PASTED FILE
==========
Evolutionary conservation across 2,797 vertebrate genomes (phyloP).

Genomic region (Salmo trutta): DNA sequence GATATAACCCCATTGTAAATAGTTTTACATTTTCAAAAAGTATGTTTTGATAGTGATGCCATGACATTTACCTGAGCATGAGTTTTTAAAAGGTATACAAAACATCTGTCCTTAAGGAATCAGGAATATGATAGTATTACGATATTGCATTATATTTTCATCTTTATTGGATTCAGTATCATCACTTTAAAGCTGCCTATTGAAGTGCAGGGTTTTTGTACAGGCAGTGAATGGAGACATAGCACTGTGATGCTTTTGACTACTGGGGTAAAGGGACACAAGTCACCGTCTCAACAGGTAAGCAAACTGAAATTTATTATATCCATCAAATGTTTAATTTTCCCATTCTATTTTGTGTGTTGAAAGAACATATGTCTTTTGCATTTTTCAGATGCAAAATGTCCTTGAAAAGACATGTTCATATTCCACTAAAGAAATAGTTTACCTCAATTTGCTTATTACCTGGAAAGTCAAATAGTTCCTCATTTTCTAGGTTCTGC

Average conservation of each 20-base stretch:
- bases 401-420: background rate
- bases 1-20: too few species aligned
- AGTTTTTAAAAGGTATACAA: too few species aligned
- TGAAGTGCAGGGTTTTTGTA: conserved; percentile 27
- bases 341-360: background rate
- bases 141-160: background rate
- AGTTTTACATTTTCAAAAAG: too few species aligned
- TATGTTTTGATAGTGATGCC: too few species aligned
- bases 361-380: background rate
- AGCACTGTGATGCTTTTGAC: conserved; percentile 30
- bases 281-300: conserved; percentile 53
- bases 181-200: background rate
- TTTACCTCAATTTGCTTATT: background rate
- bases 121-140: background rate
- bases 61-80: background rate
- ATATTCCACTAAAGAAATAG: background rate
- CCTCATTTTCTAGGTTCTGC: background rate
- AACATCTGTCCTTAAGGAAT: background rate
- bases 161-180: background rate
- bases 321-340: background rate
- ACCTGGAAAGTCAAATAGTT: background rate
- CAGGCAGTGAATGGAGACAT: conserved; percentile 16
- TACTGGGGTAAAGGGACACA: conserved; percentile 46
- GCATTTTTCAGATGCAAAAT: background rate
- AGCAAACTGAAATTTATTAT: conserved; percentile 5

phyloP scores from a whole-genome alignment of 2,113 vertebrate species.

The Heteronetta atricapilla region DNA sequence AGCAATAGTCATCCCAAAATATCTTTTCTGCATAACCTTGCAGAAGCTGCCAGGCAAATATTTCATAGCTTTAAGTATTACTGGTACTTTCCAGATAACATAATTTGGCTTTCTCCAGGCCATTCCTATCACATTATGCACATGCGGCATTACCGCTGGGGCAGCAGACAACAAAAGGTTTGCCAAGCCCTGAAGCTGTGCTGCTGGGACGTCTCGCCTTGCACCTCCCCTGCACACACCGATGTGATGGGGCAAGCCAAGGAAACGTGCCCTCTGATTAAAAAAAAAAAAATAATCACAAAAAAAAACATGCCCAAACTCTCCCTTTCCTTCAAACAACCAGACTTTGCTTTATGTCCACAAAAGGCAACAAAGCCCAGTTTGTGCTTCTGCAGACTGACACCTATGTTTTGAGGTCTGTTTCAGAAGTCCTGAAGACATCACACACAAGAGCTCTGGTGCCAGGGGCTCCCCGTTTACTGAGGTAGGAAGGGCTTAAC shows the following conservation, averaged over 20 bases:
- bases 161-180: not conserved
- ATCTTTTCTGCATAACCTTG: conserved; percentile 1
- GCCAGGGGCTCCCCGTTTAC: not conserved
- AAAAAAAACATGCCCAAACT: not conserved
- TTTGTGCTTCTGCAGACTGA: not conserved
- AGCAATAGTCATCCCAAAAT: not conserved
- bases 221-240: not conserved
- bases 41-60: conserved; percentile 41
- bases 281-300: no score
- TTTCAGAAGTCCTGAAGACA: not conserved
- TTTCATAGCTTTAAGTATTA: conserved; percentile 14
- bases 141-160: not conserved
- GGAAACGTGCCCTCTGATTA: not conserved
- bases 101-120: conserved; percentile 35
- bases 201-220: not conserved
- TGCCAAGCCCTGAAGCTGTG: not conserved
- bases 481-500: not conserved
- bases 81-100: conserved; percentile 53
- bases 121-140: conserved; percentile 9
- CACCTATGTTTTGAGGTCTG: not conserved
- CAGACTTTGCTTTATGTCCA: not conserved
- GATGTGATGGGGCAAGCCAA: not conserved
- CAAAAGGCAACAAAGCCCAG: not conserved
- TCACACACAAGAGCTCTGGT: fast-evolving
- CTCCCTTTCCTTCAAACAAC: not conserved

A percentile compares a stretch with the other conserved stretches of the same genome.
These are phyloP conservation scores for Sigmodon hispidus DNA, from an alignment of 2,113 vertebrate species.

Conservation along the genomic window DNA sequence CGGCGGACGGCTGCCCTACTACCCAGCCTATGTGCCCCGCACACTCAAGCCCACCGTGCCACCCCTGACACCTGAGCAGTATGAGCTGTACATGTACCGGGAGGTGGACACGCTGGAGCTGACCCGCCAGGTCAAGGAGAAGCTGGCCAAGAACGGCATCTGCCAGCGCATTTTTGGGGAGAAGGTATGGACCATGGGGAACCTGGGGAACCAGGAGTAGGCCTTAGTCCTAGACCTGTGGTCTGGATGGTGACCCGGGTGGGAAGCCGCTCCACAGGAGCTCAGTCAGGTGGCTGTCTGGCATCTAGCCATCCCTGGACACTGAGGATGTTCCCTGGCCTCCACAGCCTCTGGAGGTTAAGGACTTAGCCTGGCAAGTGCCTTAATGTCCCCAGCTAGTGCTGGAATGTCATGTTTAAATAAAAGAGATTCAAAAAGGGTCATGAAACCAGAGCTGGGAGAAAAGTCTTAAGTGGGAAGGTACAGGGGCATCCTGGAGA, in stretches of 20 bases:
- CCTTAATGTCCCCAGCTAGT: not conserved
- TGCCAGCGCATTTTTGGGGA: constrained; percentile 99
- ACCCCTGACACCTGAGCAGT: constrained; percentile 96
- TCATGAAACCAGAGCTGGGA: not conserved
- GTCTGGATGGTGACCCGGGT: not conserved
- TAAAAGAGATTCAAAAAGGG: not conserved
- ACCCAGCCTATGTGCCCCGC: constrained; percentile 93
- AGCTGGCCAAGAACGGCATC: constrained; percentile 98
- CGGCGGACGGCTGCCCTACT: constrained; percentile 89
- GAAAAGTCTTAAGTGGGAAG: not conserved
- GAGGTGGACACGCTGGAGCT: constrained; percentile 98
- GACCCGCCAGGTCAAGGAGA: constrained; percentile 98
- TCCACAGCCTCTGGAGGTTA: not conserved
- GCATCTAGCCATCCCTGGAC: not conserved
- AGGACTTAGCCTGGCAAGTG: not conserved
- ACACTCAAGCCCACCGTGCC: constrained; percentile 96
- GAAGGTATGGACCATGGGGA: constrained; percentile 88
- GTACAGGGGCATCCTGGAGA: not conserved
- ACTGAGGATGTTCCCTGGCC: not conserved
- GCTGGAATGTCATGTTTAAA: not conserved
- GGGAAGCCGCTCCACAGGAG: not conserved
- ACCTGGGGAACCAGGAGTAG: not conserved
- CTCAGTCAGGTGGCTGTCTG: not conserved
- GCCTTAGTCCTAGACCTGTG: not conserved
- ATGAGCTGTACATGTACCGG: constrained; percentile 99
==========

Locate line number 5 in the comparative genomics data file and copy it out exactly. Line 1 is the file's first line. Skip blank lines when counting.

- bases 1-20: too few species aligned